Let us take warning from St. Peter's fall. Let us not promise much; let us not talk much of ourselves; let us not be high-minded, nor encourage ourselves in impetuous bold language in religion. Let us take warning, too, from that fickle multitude who cried, first Hosanna, then Crucify. A miracle startled them into a sudden adoration of their Saviour;—its effect upon them soon died away. And thus the especial mercies of God sometimes excite us for a season. We feel Christ speaking to us through our consciences and hearts; and we fancy He is assuring us we are His true servants, when He is but calling on us to receive Him. Let us not be content with saying "Lord, Lord," without "doing the thing which He says." The husbandman's son who said, "I go, sir," yet went not to the vineyard, gained nothing by his fair words. One secret act of self-denial, one sacrifice of inclination to duty, is worth all the mere good thoughts, warm feelings, passionate prayers, in which idle people indulge themselves. It will give us more comfort on our deathbed to reflect on one deed of self-denying mercy, purity, or humility, than to recollect the shedding of many tears, and the recurrence of frequent transports, and much spiritual exultation. These latter feelings come and go; they may or may not accompany hearty obedience; they are never tests of it; but good actions are the fruits of faith, and assure us that we are Christ's; they comfort us as an evidence of the Spirit working in us. By them we shall be judged at the last day; and though {189} they have no worth in themselves, by reason of that infection of sin which gives its character to every thing we do, yet they will be accepted for His sake, who bore the agony in the garden, and suffered as a sinner on the cross.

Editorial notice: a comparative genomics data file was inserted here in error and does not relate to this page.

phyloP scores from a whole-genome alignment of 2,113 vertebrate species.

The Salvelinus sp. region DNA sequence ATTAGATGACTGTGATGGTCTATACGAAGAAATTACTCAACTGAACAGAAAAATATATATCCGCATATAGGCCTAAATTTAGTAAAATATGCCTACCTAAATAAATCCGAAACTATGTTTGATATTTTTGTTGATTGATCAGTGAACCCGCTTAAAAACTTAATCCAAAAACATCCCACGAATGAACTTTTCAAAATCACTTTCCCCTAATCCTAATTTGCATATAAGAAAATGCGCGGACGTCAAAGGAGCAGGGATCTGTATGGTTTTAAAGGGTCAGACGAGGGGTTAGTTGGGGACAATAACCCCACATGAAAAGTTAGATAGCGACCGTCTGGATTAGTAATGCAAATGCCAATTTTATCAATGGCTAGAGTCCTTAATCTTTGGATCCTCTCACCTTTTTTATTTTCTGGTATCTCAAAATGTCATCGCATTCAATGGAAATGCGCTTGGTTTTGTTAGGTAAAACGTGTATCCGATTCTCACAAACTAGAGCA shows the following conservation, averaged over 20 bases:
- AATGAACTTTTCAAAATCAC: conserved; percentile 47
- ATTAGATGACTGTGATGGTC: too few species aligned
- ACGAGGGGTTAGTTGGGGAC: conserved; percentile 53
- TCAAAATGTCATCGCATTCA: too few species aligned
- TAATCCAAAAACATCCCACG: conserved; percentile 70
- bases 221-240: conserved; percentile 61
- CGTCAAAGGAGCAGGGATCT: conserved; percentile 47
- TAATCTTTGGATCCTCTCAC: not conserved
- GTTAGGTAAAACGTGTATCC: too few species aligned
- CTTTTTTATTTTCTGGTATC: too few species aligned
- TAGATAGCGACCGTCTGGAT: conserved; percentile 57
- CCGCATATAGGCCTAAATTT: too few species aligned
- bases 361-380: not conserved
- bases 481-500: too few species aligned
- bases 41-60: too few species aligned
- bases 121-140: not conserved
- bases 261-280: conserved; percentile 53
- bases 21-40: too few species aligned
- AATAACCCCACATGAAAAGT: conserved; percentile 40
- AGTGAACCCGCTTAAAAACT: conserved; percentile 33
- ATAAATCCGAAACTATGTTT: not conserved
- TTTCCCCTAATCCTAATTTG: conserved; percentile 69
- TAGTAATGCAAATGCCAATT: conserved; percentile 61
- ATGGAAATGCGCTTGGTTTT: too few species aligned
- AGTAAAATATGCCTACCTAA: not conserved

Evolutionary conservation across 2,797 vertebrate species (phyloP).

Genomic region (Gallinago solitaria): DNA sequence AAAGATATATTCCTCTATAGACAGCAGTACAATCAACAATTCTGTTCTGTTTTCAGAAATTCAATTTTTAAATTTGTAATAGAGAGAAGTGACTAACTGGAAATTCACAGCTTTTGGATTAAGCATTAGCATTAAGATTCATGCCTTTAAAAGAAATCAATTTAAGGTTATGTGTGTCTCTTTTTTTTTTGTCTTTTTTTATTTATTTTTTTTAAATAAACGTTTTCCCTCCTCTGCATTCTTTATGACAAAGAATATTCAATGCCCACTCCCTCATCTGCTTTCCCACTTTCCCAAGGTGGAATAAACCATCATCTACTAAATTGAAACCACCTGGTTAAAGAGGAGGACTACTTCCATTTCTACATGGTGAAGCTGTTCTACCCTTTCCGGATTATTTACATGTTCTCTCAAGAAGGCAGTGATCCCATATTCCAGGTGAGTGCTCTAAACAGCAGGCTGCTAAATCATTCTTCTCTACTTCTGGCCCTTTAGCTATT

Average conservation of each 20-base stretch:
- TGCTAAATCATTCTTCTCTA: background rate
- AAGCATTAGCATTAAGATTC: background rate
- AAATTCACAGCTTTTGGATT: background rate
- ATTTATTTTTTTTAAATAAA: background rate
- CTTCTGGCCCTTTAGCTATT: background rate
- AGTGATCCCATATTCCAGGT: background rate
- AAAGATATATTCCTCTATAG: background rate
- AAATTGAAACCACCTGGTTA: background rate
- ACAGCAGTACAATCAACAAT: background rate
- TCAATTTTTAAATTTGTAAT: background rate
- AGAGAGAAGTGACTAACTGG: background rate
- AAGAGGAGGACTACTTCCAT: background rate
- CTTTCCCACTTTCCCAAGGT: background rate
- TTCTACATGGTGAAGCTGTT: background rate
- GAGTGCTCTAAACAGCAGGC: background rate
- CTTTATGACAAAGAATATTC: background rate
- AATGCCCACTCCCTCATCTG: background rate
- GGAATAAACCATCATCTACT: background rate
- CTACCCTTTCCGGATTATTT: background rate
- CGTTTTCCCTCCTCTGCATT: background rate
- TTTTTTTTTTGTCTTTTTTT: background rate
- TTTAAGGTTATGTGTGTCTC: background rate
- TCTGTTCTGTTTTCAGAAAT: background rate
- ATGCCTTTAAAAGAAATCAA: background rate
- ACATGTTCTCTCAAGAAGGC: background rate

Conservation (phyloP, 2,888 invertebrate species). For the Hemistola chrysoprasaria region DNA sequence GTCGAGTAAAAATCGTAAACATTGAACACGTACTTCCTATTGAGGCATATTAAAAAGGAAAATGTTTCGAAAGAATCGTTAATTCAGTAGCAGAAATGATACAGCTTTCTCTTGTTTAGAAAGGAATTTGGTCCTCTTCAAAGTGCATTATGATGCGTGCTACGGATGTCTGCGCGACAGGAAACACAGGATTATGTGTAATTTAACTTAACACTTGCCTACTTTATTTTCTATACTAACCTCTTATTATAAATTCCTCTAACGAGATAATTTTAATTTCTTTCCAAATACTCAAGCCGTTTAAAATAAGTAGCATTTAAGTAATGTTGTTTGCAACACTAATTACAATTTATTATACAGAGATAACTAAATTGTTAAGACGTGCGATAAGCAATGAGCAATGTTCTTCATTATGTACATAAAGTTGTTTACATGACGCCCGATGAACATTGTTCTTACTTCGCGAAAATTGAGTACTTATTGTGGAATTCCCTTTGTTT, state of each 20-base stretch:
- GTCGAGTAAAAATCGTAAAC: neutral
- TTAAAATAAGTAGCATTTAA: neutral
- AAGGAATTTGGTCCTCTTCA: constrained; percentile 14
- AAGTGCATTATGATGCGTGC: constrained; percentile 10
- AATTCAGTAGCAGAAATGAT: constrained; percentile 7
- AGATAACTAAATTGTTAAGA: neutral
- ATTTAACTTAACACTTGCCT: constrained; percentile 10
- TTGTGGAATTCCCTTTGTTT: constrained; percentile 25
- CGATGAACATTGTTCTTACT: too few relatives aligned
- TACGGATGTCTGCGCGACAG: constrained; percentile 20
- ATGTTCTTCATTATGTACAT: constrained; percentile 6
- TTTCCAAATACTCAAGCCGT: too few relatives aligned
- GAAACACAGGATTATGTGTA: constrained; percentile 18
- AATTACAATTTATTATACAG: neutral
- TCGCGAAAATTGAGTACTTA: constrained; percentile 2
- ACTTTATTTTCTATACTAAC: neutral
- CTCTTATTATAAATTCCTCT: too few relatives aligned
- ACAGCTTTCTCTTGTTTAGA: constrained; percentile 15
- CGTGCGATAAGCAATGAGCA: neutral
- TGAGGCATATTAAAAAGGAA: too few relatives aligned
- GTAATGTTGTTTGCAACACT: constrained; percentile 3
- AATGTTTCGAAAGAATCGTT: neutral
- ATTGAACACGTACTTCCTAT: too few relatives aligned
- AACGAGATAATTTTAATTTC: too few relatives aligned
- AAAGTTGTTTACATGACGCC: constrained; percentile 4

SPP 1/14

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